Podocytes in HIV-Associated NephropathyLu T.-C. · He J.C. · Klotman P.E.
Division of Nephrology, Department of Medicine, Mount Sinai School of Medicine, New York, N.Y., USA
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HIV-associated nephropathy (HIVAN) is the leading cause of end-stage renal failure in HIV-1 seropositive patients. The pathologic findings include collapsing focal segmental glomerulosclerosis with proliferation of epithelial cells in Bowman’s space. Anatomically, these cells correspond to podocytes and exhibit a unique phenotype with loss of many differentiation markers including synaptopodin and dysregulation of the cell cycle markers consistent with proliferation. Podocyte dysfunction appears to be a direct result of HIV-1 protein expression, specifically Nef and Vpr as well as specific host factors that have yet to be elucidated. The mechanism by which Nef induces podocyte proliferation and dedifferentiation has been traced to its ability to activate several signaling pathways including Src-Stat3 and ras-raf-MAPK1, 2. Activation of the cAMP/PKA pathway with all-trans-retinoic acid appears to modulate these changes and returns podocytes to a differentiated, nonproliferating phenotype.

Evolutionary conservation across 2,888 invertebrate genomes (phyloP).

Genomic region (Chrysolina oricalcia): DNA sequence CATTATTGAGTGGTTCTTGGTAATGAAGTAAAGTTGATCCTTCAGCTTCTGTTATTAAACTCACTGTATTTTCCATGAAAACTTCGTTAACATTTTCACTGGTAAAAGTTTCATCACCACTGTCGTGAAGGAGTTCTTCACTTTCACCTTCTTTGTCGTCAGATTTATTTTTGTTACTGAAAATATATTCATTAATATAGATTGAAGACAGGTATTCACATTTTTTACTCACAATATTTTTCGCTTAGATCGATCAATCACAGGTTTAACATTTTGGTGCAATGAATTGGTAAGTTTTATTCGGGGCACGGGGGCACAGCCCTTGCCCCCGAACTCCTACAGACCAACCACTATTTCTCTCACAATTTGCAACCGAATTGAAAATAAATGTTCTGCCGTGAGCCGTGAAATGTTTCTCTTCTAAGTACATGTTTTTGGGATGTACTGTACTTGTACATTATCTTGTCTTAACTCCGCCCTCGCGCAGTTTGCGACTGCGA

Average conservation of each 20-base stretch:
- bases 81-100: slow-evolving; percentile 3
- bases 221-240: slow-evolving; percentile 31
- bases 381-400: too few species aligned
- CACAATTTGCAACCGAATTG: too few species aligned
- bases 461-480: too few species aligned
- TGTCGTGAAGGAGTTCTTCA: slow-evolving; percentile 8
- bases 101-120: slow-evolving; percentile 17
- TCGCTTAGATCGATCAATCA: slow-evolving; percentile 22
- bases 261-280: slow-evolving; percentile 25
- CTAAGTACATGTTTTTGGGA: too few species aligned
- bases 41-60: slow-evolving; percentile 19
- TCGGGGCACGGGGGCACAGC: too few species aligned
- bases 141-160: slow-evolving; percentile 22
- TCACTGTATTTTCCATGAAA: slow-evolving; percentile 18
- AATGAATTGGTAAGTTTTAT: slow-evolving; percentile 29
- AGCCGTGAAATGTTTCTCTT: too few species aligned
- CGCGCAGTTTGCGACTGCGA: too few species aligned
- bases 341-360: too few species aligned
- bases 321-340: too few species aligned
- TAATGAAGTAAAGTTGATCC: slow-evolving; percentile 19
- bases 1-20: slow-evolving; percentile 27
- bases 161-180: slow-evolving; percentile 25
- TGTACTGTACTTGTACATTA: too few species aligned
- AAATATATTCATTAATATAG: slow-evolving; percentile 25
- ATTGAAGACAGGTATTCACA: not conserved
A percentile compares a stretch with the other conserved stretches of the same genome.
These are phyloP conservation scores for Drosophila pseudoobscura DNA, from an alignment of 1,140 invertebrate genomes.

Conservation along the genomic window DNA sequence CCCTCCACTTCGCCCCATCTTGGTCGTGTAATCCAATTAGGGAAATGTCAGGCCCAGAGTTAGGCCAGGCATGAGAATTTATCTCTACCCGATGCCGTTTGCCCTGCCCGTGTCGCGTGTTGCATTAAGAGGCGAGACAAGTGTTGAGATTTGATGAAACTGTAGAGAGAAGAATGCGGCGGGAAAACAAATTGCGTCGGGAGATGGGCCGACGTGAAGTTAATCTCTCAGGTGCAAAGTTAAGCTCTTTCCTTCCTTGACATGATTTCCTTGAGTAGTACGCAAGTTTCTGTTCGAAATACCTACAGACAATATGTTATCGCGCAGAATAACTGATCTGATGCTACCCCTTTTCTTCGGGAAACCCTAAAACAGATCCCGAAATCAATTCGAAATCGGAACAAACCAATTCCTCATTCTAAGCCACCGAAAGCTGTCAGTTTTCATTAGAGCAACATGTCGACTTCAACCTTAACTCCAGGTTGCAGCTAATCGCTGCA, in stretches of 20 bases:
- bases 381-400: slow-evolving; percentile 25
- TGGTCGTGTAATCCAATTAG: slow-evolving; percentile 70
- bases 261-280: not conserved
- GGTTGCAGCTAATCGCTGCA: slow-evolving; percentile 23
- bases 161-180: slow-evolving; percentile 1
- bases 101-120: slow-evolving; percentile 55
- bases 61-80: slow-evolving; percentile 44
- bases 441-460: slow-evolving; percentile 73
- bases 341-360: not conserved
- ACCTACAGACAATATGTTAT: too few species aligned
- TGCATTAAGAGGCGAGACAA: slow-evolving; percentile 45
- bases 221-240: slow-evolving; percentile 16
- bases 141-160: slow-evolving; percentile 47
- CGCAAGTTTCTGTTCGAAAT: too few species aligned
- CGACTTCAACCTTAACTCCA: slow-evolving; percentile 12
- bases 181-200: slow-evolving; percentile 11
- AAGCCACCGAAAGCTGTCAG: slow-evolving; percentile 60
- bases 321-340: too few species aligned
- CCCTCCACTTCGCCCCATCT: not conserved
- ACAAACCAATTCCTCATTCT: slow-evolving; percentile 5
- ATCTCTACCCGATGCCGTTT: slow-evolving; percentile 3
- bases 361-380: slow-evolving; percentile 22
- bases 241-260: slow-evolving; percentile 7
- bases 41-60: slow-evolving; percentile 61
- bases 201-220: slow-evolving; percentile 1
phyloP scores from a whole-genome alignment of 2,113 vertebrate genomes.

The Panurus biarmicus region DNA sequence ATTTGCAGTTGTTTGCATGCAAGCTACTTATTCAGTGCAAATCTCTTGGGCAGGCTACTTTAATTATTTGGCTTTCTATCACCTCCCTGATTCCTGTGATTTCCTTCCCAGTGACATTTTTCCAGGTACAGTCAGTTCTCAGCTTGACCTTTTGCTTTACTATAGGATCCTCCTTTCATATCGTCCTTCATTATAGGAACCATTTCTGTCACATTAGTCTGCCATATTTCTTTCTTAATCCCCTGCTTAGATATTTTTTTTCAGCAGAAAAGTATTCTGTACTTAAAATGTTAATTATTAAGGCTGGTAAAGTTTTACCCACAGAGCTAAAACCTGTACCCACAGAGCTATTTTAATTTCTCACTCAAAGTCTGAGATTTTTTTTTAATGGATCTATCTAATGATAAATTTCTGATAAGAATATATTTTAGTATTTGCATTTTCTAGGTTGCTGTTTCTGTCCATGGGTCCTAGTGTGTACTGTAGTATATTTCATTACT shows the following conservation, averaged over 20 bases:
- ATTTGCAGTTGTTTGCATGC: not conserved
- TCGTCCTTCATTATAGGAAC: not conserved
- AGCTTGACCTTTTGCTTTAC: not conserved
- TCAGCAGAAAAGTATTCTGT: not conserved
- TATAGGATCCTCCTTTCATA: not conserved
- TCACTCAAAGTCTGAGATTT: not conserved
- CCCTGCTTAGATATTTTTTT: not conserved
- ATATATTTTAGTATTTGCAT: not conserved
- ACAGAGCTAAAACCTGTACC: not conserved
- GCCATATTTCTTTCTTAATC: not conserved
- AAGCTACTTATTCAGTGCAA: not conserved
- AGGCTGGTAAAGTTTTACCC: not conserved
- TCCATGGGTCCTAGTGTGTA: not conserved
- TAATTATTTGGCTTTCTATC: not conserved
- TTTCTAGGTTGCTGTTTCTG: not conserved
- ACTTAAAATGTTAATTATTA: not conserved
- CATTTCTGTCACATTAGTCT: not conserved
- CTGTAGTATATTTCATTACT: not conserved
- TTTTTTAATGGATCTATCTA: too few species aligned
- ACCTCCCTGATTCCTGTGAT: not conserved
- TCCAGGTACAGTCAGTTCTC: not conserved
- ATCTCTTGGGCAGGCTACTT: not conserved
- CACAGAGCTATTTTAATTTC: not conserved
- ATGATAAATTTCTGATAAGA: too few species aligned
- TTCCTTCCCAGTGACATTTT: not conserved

© 2007 S. Karger AG, Basel
USRDS 2005 Annual Data Report: Atlas of End-Stage-Renal-Disease in the United States. Bethesda, National Institutes of Health, National Institute of Diabetes and Digestive and Kidney Diseases, 2005/2006.
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